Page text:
Fifty Years of Justine and Susun
Back to the Catskills. Back to Woodstock. Back to the place on the planet where I belonged. Justine and I packed our belongings and got back on the road. The road east, from Vancouver to Toronto, and then east through New York and finally south, to the mountains, to Woodstock.
We got up every morning and made breakfast in the Land Rover kitchen, then closed the top, and drove, with stretch breaks, until dinner. I would turn off the main road onto a road between towns and follow that to smaller and smaller roads until I was off the road, in the forest, if possible, by a stream. I would “pop” the top, make dinner, feed Justine, and throw up. I was “widowed” and had never driven so far alone in my life. Justine and I would look at the stars, then make our beds, pull the covers up and sleep.
Repeat. Repeat. Repeat. For more than a week. Until, at last, we were . . . where? Yes, in New York. Yes, in the Catskills. Yes, in Woodstock. But not really home, for we had no home except the Land Rover. We stayed with friends until, hitching to town one day, I met Aaron van de Bogart, the third, forest ranger and naturalist, who took a liking to Justine and I and offered to rent me his Quonset hut at a price I could afford.
1973: Quonset hut home with hobby horse: Somehow the transition to sleeping in one place every night was easier because our house didn’t look like a house. It was metal and the walls curved. I felt safe, secure, protected, even though I was alone and terrified much of the time. I enrolled Justine in elementary school, started a garden, and went looking for work.
1973: Walking in Willow: Because Aaron, like myself, was most at home in nature, his hut was at the end of a dead-end road in the small community of Willow, surrounded by forest and fields returning to forest. My job search showed me the truth: I was expected to work to make enough money to pay another woman to take care of my child while I was away. I have never chosen to live second hand, and I didn’t want it now, either. So I applied to receive welfare, and stayed home with Justine. Whenever she didn’t want to go to school, we would find lots of places to walk to and things to learn about. Here we are with a therapist who helped me get through these difficult days.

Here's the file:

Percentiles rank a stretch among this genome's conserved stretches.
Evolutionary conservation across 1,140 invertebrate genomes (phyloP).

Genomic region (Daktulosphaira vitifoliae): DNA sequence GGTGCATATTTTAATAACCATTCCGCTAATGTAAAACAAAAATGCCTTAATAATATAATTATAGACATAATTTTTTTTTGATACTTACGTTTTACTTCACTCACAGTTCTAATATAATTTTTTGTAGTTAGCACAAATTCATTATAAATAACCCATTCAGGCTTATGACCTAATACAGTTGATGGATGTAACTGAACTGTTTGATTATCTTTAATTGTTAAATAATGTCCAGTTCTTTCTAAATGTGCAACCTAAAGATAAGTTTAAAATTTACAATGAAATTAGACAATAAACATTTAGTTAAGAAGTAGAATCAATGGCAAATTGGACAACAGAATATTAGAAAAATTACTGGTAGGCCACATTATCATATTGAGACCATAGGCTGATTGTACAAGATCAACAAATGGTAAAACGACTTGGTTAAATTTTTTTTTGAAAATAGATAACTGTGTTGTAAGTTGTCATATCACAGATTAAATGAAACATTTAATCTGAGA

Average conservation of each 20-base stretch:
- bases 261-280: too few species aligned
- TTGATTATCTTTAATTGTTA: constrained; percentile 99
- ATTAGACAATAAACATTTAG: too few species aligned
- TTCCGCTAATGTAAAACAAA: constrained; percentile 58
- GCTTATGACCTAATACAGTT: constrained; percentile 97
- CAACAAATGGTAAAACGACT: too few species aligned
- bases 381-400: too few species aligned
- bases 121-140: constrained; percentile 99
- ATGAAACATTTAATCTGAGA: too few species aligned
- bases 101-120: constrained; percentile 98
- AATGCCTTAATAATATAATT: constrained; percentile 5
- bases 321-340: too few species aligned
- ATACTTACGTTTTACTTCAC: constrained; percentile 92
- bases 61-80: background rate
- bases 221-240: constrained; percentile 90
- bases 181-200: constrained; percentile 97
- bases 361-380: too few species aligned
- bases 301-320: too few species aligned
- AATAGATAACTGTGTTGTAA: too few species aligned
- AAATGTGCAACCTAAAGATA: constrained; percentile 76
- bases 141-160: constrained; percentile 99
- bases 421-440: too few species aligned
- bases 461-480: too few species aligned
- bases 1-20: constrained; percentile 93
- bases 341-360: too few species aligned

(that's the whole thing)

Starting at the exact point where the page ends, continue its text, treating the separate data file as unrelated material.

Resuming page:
1973: Willow woods: You can just make out the edge of the stream that ran behind the Quonset hut. It was a favorite place for Justine and I to find solace. I see so many spirit guides in this photo, swirling like a mist around us. When Justine was at school, I got out my canvas, brushes and paints, my rapidograph pens and heavy paper and made art. One day I folded an unmounted canvas that I had squeezed paint onto and moved the hidden paint with my fingers. When I opened it, a spirit guide was looking at me. I did another and another and another. It was better than a box of chocolates, finding all those spirits looking out at me every time I opened a canvas that I had touched.
1973: Justine in Willow: It was a glorious time for Justine. She had my full attention. We cooked together. We made art together. We baked bread together. We explored nature together. Not many months after this picture was taken, we were knee deep in wild strawberries, laughing our heads off at the sheer abundance and beauty of Nature. We were acolytes of Artemis, wild women, running.
1973: Justine in Willow: It was a horrible time for Justine. Her father was gone. She didn’t like school. I was struggling to find myself. My dreams were of being a passenger in a driverless car. Then, when I finally got myself in the driver’s seat, the car would only go in reverse . . . up trees! I had stopped throwing up every day, but I often cried myself to sleep. Justine reverted to behaviors she had long outgrown. We clung to each other.
1973: Susun, Justine, the Land Rover, and Aarons’s snowmobile: Aaron and his wife Jane took an avuncular interest in Justine and me and would visit us regularly. Aaron showed me where hundred-year-old Catskill ginseng hid and taught me from his vast store of natural knowledge. Slowly, but surely, the plants healed me. And I returned the favor by teaching others about green blessings.
1973: Justine’s hand-made house: Since every child needs a club house, Justine was encouraged to learn building skills. Here is her lean-to hideaway. It is made of found materials, with some strategic help from Aaron in the planning and much help from me in the construction stages. Building a house is a really good way to rebuild yourself when life has dumped you in the street. With each board, Justine proclaimed her place in the world.
1976: My hand-made house: A few years later, I remembered what Justine had done and built my own house, but more on that later.